Friday , August 12 2022

Trade war causes the production of tea suppliers from China



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More Taiwanese computer and technology companies are arranging US market-linked production in the latest US-China commercial military adjustments. (Reuters pic)

TAIPEI: Inventec Corp, HP Inc's computer makers, said it would change production of notebooks for the US market from China in months, adding to the exodus of the tea industry industry as the world's two largest economies escalate their trade war. .

Inventec will relocate its entire U.S. computer operations to its home base of Taiwan, said its president Maurice Wu, the largest migration since Donald Trump has set tariffs on $ 300 billion in U.S. imports that will kick off next month.

It wants to complete that wholesale transition within two to three months, he told investors about a post-earnings move on Tuesday.

Wu's company also co-owns Apple Inc's AirPods, which, along with HP's PC computers, are responsible for about a third of its revenue.

From Inventec to Apple assembler Hon Hai Precision Industry Co, Taiwanese companies, which manufacture most of the electronic world, reckon their dependence on the world economy 2 is not diminishing as Washington-Beijing tensions decline.

Rising tariffs on Chinese-made products threaten to erase their margins and end a well-oiled, decade-long supply chain.

Microsoft Corp, Amazon.com Inc, Sony Corp and Nintendo Co are among those now weighing their options away from the fire line, such as Southeast Asia and India.

Alphabet Inc's Google has transferred much of its production of US limited patrols to Taiwan, Bloomberg News reported.

"The trade war is very painful for us," Wu said, concluding a call during which executives shared how production changes had hurt the company's efficiency and margins.

The Inventec change marks one of the most dramatic relocations since Trump announced his decision to cut tariffs by 10% on US $ 300 billion in Chinese imports, which included consumer devices from cell phones to notebooks, beginning in September.

Spurred by customers that include household names such as Dell Technologies Inc and Nintendo, many Taiwanese contract manufacturers are now developing cash flow plans, changing select mount operations, or exploring alternative locations.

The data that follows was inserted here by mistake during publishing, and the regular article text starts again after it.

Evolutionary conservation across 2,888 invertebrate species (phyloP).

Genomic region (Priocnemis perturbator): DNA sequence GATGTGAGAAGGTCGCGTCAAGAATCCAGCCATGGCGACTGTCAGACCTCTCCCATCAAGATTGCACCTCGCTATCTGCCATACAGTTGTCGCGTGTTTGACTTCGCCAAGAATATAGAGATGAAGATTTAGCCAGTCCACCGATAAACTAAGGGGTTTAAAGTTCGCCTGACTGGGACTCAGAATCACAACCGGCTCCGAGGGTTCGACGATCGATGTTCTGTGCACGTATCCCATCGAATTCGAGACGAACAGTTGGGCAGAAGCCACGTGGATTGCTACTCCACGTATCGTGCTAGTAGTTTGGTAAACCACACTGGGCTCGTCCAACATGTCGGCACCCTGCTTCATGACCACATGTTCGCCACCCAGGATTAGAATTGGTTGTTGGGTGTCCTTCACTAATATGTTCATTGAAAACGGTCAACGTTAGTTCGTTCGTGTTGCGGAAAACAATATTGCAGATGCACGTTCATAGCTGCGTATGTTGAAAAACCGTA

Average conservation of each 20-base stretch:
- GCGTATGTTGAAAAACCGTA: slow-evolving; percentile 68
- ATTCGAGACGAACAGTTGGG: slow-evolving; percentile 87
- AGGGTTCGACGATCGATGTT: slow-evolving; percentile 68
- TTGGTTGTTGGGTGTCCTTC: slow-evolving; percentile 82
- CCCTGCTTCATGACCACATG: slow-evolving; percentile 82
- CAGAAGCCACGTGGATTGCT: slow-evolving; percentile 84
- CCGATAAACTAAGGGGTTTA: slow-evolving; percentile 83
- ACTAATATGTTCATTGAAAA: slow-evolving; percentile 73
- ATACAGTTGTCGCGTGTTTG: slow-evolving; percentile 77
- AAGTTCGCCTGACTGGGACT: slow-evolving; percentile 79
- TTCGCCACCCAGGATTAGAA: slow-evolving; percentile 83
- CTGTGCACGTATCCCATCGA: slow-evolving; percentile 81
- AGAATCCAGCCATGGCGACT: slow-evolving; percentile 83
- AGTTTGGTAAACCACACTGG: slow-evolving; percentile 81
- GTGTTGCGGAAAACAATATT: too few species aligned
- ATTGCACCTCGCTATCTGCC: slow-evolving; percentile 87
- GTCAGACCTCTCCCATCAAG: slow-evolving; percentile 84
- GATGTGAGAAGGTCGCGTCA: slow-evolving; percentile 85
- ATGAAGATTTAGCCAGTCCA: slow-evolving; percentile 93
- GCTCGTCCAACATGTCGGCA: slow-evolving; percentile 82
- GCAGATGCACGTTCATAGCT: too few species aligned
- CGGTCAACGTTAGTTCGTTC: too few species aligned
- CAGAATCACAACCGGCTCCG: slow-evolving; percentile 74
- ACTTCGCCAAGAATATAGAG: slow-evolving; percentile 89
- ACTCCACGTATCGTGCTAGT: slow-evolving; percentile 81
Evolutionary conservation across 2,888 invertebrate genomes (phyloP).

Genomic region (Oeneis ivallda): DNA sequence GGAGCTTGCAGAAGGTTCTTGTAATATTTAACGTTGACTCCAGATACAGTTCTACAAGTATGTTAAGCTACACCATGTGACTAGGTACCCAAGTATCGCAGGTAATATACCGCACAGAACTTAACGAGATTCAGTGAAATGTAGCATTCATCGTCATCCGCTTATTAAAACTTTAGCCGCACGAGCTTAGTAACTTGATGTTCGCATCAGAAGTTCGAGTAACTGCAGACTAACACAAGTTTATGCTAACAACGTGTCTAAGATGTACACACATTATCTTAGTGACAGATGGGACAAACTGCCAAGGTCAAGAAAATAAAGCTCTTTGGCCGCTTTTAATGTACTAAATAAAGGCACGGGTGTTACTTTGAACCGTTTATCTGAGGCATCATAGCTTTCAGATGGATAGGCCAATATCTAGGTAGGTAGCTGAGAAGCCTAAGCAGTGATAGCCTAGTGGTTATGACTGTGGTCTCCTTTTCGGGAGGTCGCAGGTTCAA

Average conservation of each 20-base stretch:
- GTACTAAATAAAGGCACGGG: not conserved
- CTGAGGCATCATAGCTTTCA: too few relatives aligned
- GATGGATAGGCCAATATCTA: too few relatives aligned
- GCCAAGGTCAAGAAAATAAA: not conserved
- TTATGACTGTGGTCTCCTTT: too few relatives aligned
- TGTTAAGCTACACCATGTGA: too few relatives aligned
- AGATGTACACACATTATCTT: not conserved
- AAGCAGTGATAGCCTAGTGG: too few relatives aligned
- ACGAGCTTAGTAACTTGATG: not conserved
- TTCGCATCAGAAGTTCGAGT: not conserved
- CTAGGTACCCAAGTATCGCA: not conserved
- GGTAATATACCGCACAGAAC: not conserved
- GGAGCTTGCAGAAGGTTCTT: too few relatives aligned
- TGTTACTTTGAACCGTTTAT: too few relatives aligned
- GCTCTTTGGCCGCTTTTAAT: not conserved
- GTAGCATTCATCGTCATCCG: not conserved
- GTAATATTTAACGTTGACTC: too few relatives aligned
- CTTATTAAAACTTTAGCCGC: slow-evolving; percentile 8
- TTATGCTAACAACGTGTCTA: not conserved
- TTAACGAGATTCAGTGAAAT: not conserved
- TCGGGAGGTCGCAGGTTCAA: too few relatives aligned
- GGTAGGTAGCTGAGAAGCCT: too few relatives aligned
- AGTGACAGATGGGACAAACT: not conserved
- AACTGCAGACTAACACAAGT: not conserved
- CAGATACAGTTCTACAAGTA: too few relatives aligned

On Tuesday, Compal Electronics Inc chief executive Martin Wong said his company, a rival to Inventec, had also delivered some notebook lines to Taiwan and was considering investing more in Vietnam if tariff conflicts continue.

Barry Lam, president of Quanta Computer Inc., told reporters on Tuesday that his company is sending a repossession of some business to Southeast Asia, though he didn't mention time.

Chief Financial Officer Elton Yang said Quanta will now seek to meet customers' demands for production outside China with its Taiwanese facilities.

US companies, long accustomed to using China as the world's meeting place, seek to get out of the fire as tensions rise and Beijing shows a willingness to bow to foreign firms within its own borders.

It is a change that may herald a broader long-term trend as Beijing and Washington continue to propagate everything from market access to trade.

The trade war threatens to destroy a complex world supply chain involving many countries beyond just China and the United States.

Many components that go into devices are not manufactured in the United States, although they are designed there.

An Apple-designed phone chip may be coming out of a factory in Taiwan, then packaged somewhere else, in a process that prepares it for integration into a circuit, before being shipped to China for iPhone mounting.

However, major manufacturers have shifted production in really significant quantities and China's status as the world's leading electronics base is likely to decline sometime soon.

Foxconn Technology Group said it had enough capacity to make all iPhones linked to the US outside of China if needed, though Apple has so far not called for such a change.

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